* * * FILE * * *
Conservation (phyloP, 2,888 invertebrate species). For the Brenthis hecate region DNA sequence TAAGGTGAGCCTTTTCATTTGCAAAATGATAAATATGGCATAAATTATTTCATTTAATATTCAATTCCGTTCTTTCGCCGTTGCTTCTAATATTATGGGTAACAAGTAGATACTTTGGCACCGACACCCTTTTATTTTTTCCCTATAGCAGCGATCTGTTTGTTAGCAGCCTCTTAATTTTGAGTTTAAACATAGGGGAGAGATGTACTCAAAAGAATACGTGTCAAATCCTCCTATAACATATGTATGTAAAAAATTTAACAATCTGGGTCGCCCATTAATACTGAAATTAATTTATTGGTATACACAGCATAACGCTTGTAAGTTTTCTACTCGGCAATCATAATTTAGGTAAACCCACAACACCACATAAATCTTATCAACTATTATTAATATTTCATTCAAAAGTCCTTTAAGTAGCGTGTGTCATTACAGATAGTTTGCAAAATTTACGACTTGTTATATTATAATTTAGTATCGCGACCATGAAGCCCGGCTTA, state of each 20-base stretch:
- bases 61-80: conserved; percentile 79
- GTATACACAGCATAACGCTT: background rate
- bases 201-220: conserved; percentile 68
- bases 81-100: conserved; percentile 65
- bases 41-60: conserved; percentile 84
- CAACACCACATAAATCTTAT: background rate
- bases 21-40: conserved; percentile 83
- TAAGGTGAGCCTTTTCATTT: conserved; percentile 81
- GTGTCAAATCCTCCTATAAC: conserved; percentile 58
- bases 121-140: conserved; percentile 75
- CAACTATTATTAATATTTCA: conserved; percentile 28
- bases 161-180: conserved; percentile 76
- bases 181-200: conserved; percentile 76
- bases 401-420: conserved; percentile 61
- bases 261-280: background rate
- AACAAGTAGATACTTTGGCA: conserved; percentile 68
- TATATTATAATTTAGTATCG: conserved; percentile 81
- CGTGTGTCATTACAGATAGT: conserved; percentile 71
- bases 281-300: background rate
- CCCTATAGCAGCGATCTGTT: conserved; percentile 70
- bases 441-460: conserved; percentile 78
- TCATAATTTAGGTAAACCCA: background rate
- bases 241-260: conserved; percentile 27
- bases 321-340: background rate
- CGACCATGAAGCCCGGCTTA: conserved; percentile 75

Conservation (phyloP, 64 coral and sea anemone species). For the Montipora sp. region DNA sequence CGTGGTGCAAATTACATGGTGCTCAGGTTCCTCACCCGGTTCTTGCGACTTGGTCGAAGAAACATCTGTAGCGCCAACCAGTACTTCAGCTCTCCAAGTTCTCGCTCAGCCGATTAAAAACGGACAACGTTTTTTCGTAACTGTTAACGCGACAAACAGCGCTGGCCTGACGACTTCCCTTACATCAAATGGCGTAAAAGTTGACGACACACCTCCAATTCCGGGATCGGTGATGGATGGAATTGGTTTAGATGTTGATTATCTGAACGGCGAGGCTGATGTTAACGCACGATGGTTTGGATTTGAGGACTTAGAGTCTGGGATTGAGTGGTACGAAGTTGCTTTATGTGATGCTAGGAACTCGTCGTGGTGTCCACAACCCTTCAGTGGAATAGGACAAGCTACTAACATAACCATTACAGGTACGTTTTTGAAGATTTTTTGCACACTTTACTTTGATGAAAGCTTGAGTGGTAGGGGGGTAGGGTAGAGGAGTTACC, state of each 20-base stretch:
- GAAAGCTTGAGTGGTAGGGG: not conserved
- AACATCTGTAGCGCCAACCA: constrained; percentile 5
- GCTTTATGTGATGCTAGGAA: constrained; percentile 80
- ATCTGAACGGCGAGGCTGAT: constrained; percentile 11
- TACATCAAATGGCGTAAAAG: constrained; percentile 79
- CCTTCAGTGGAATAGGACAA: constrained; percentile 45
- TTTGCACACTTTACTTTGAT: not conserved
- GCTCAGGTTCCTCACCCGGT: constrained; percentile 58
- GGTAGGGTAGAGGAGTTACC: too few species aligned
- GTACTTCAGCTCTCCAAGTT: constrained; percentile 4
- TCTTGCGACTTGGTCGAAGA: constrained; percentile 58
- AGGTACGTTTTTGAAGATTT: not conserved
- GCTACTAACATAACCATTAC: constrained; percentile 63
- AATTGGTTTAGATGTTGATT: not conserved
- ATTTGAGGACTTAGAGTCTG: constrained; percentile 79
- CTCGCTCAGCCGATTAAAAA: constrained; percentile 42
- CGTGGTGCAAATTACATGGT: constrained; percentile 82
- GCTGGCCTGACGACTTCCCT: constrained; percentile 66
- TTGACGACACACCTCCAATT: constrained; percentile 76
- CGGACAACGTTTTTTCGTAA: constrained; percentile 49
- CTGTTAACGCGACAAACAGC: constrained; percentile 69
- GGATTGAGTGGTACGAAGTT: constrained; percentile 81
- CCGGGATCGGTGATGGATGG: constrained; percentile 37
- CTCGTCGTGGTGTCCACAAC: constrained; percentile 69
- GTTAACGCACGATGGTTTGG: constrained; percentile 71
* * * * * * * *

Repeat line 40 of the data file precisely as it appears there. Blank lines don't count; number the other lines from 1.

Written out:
- GCTACTAACATAACCATTAC: constrained; percentile 63